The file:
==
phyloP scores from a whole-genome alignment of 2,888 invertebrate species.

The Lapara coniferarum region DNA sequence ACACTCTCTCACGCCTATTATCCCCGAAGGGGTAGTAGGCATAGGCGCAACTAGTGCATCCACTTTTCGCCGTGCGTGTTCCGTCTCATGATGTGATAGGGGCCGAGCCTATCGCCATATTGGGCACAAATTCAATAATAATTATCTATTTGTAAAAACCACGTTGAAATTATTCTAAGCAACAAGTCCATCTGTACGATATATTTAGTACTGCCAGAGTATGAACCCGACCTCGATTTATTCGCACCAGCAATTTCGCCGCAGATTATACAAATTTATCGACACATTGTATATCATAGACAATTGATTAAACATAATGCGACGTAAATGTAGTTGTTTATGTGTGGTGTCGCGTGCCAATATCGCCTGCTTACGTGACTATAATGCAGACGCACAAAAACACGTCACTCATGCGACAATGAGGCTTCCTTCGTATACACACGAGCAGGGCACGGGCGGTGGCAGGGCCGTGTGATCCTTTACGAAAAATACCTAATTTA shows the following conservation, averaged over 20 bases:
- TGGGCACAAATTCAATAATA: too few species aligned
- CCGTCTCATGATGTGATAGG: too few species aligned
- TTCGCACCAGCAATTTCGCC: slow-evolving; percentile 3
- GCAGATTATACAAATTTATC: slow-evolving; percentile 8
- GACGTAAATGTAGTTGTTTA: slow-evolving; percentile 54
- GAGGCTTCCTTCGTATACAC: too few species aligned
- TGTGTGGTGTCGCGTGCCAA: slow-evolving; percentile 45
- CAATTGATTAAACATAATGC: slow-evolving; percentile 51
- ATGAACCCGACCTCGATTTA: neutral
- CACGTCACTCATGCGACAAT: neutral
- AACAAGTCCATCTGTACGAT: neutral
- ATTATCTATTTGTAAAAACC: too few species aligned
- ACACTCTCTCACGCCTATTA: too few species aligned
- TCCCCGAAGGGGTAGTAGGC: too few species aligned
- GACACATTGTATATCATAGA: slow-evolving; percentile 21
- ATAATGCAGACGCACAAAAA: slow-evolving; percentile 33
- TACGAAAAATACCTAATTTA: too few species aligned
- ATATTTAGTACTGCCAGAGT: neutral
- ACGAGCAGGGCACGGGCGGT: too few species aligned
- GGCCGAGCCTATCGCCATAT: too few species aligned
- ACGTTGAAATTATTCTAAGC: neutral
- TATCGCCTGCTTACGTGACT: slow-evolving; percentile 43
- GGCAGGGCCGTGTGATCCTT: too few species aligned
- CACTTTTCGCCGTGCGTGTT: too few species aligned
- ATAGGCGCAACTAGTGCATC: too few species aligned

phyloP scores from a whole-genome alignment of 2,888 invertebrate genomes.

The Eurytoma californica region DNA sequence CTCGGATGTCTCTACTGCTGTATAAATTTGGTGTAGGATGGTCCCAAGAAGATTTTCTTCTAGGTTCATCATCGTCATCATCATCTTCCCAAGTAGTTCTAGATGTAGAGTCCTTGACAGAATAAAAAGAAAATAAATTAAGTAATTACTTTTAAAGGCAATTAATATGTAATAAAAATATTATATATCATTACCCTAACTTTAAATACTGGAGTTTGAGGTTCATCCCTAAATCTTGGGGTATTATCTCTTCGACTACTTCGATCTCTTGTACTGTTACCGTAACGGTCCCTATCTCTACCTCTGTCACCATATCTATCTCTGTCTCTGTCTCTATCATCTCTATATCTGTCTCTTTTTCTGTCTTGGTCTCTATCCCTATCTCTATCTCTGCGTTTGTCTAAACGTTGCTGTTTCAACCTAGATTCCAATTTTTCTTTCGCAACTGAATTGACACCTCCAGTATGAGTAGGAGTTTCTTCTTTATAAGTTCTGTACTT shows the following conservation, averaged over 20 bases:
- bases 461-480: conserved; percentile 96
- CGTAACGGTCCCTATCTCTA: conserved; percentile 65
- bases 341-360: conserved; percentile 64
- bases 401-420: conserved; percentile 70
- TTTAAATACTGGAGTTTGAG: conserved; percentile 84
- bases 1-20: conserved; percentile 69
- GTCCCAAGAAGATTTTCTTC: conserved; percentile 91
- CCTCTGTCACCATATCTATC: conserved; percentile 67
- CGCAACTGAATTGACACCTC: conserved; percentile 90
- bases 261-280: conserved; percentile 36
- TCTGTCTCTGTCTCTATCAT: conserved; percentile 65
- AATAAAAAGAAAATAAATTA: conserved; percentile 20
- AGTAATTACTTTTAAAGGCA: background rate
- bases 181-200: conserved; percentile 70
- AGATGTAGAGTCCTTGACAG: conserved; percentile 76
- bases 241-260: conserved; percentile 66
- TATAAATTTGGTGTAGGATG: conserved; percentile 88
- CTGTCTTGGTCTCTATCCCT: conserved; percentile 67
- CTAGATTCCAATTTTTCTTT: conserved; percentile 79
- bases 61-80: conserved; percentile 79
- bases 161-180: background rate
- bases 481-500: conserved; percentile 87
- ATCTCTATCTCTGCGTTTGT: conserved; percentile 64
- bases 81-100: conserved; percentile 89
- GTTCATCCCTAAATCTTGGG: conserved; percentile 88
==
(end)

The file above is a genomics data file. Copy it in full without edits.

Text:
phyloP scores from a whole-genome alignment of 2,888 invertebrate species.

The Lapara coniferarum region DNA sequence ACACTCTCTCACGCCTATTATCCCCGAAGGGGTAGTAGGCATAGGCGCAACTAGTGCATCCACTTTTCGCCGTGCGTGTTCCGTCTCATGATGTGATAGGGGCCGAGCCTATCGCCATATTGGGCACAAATTCAATAATAATTATCTATTTGTAAAAACCACGTTGAAATTATTCTAAGCAACAAGTCCATCTGTACGATATATTTAGTACTGCCAGAGTATGAACCCGACCTCGATTTATTCGCACCAGCAATTTCGCCGCAGATTATACAAATTTATCGACACATTGTATATCATAGACAATTGATTAAACATAATGCGACGTAAATGTAGTTGTTTATGTGTGGTGTCGCGTGCCAATATCGCCTGCTTACGTGACTATAATGCAGACGCACAAAAACACGTCACTCATGCGACAATGAGGCTTCCTTCGTATACACACGAGCAGGGCACGGGCGGTGGCAGGGCCGTGTGATCCTTTACGAAAAATACCTAATTTA shows the following conservation, averaged over 20 bases:
- TGGGCACAAATTCAATAATA: too few species aligned
- CCGTCTCATGATGTGATAGG: too few species aligned
- TTCGCACCAGCAATTTCGCC: slow-evolving; percentile 3
- GCAGATTATACAAATTTATC: slow-evolving; percentile 8
- GACGTAAATGTAGTTGTTTA: slow-evolving; percentile 54
- GAGGCTTCCTTCGTATACAC: too few species aligned
- TGTGTGGTGTCGCGTGCCAA: slow-evolving; percentile 45
- CAATTGATTAAACATAATGC: slow-evolving; percentile 51
- ATGAACCCGACCTCGATTTA: neutral
- CACGTCACTCATGCGACAAT: neutral
- AACAAGTCCATCTGTACGAT: neutral
- ATTATCTATTTGTAAAAACC: too few species aligned
- ACACTCTCTCACGCCTATTA: too few species aligned
- TCCCCGAAGGGGTAGTAGGC: too few species aligned
- GACACATTGTATATCATAGA: slow-evolving; percentile 21
- ATAATGCAGACGCACAAAAA: slow-evolving; percentile 33
- TACGAAAAATACCTAATTTA: too few species aligned
- ATATTTAGTACTGCCAGAGT: neutral
- ACGAGCAGGGCACGGGCGGT: too few species aligned
- GGCCGAGCCTATCGCCATAT: too few species aligned
- ACGTTGAAATTATTCTAAGC: neutral
- TATCGCCTGCTTACGTGACT: slow-evolving; percentile 43
- GGCAGGGCCGTGTGATCCTT: too few species aligned
- CACTTTTCGCCGTGCGTGTT: too few species aligned
- ATAGGCGCAACTAGTGCATC: too few species aligned

phyloP scores from a whole-genome alignment of 2,888 invertebrate genomes.

The Eurytoma californica region DNA sequence CTCGGATGTCTCTACTGCTGTATAAATTTGGTGTAGGATGGTCCCAAGAAGATTTTCTTCTAGGTTCATCATCGTCATCATCATCTTCCCAAGTAGTTCTAGATGTAGAGTCCTTGACAGAATAAAAAGAAAATAAATTAAGTAATTACTTTTAAAGGCAATTAATATGTAATAAAAATATTATATATCATTACCCTAACTTTAAATACTGGAGTTTGAGGTTCATCCCTAAATCTTGGGGTATTATCTCTTCGACTACTTCGATCTCTTGTACTGTTACCGTAACGGTCCCTATCTCTACCTCTGTCACCATATCTATCTCTGTCTCTGTCTCTATCATCTCTATATCTGTCTCTTTTTCTGTCTTGGTCTCTATCCCTATCTCTATCTCTGCGTTTGTCTAAACGTTGCTGTTTCAACCTAGATTCCAATTTTTCTTTCGCAACTGAATTGACACCTCCAGTATGAGTAGGAGTTTCTTCTTTATAAGTTCTGTACTT shows the following conservation, averaged over 20 bases:
- bases 461-480: conserved; percentile 96
- CGTAACGGTCCCTATCTCTA: conserved; percentile 65
- bases 341-360: conserved; percentile 64
- bases 401-420: conserved; percentile 70
- TTTAAATACTGGAGTTTGAG: conserved; percentile 84
- bases 1-20: conserved; percentile 69
- GTCCCAAGAAGATTTTCTTC: conserved; percentile 91
- CCTCTGTCACCATATCTATC: conserved; percentile 67
- CGCAACTGAATTGACACCTC: conserved; percentile 90
- bases 261-280: conserved; percentile 36
- TCTGTCTCTGTCTCTATCAT: conserved; percentile 65
- AATAAAAAGAAAATAAATTA: conserved; percentile 20
- AGTAATTACTTTTAAAGGCA: background rate
- bases 181-200: conserved; percentile 70
- AGATGTAGAGTCCTTGACAG: conserved; percentile 76
- bases 241-260: conserved; percentile 66
- TATAAATTTGGTGTAGGATG: conserved; percentile 88
- CTGTCTTGGTCTCTATCCCT: conserved; percentile 67
- CTAGATTCCAATTTTTCTTT: conserved; percentile 79
- bases 61-80: conserved; percentile 79
- bases 161-180: background rate
- bases 481-500: conserved; percentile 87
- ATCTCTATCTCTGCGTTTGT: conserved; percentile 64
- bases 81-100: conserved; percentile 89
- GTTCATCCCTAAATCTTGGG: conserved; percentile 88